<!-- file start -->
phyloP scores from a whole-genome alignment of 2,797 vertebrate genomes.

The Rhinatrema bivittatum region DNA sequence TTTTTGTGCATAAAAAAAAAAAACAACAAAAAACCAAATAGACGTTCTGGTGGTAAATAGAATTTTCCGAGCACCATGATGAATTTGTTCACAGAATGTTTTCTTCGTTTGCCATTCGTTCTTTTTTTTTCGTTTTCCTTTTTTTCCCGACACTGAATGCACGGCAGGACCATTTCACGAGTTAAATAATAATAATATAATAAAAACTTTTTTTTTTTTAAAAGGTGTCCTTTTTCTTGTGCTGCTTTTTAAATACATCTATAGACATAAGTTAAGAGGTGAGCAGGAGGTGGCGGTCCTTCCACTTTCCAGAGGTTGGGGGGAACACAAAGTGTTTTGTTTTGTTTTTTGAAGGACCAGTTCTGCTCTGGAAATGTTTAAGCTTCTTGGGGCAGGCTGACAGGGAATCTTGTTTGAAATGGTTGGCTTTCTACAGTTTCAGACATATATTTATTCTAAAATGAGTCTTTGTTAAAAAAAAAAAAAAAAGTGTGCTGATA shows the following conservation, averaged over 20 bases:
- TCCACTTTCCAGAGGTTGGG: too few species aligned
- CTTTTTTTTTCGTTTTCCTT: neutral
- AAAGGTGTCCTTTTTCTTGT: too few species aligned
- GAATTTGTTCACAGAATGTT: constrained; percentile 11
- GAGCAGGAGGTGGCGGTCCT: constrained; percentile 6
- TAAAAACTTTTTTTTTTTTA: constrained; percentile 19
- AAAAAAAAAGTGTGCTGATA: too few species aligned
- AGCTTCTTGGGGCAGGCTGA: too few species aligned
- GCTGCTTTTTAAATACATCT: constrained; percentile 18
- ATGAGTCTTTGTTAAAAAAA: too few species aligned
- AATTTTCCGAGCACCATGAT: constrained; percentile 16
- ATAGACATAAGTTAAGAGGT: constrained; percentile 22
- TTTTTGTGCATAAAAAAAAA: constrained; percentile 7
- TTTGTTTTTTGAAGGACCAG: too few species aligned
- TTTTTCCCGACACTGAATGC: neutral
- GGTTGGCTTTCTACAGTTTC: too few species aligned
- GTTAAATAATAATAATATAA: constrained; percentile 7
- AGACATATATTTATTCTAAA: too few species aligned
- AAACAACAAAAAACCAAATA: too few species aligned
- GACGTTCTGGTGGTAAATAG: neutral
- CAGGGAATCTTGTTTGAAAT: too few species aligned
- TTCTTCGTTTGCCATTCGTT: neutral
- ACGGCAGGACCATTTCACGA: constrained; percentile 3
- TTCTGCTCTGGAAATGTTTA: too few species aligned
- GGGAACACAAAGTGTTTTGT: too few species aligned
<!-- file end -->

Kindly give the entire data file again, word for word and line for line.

phyloP scores from a whole-genome alignment of 2,797 vertebrate genomes.

The Rhinatrema bivittatum region DNA sequence TTTTTGTGCATAAAAAAAAAAAACAACAAAAAACCAAATAGACGTTCTGGTGGTAAATAGAATTTTCCGAGCACCATGATGAATTTGTTCACAGAATGTTTTCTTCGTTTGCCATTCGTTCTTTTTTTTTCGTTTTCCTTTTTTTCCCGACACTGAATGCACGGCAGGACCATTTCACGAGTTAAATAATAATAATATAATAAAAACTTTTTTTTTTTTAAAAGGTGTCCTTTTTCTTGTGCTGCTTTTTAAATACATCTATAGACATAAGTTAAGAGGTGAGCAGGAGGTGGCGGTCCTTCCACTTTCCAGAGGTTGGGGGGAACACAAAGTGTTTTGTTTTGTTTTTTGAAGGACCAGTTCTGCTCTGGAAATGTTTAAGCTTCTTGGGGCAGGCTGACAGGGAATCTTGTTTGAAATGGTTGGCTTTCTACAGTTTCAGACATATATTTATTCTAAAATGAGTCTTTGTTAAAAAAAAAAAAAAAAGTGTGCTGATA shows the following conservation, averaged over 20 bases:
- TCCACTTTCCAGAGGTTGGG: too few species aligned
- CTTTTTTTTTCGTTTTCCTT: neutral
- AAAGGTGTCCTTTTTCTTGT: too few species aligned
- GAATTTGTTCACAGAATGTT: constrained; percentile 11
- GAGCAGGAGGTGGCGGTCCT: constrained; percentile 6
- TAAAAACTTTTTTTTTTTTA: constrained; percentile 19
- AAAAAAAAAGTGTGCTGATA: too few species aligned
- AGCTTCTTGGGGCAGGCTGA: too few species aligned
- GCTGCTTTTTAAATACATCT: constrained; percentile 18
- ATGAGTCTTTGTTAAAAAAA: too few species aligned
- AATTTTCCGAGCACCATGAT: constrained; percentile 16
- ATAGACATAAGTTAAGAGGT: constrained; percentile 22
- TTTTTGTGCATAAAAAAAAA: constrained; percentile 7
- TTTGTTTTTTGAAGGACCAG: too few species aligned
- TTTTTCCCGACACTGAATGC: neutral
- GGTTGGCTTTCTACAGTTTC: too few species aligned
- GTTAAATAATAATAATATAA: constrained; percentile 7
- AGACATATATTTATTCTAAA: too few species aligned
- AAACAACAAAAAACCAAATA: too few species aligned
- GACGTTCTGGTGGTAAATAG: neutral
- CAGGGAATCTTGTTTGAAAT: too few species aligned
- TTCTTCGTTTGCCATTCGTT: neutral
- ACGGCAGGACCATTTCACGA: constrained; percentile 3
- TTCTGCTCTGGAAATGTTTA: too few species aligned
- GGGAACACAAAGTGTTTTGT: too few species aligned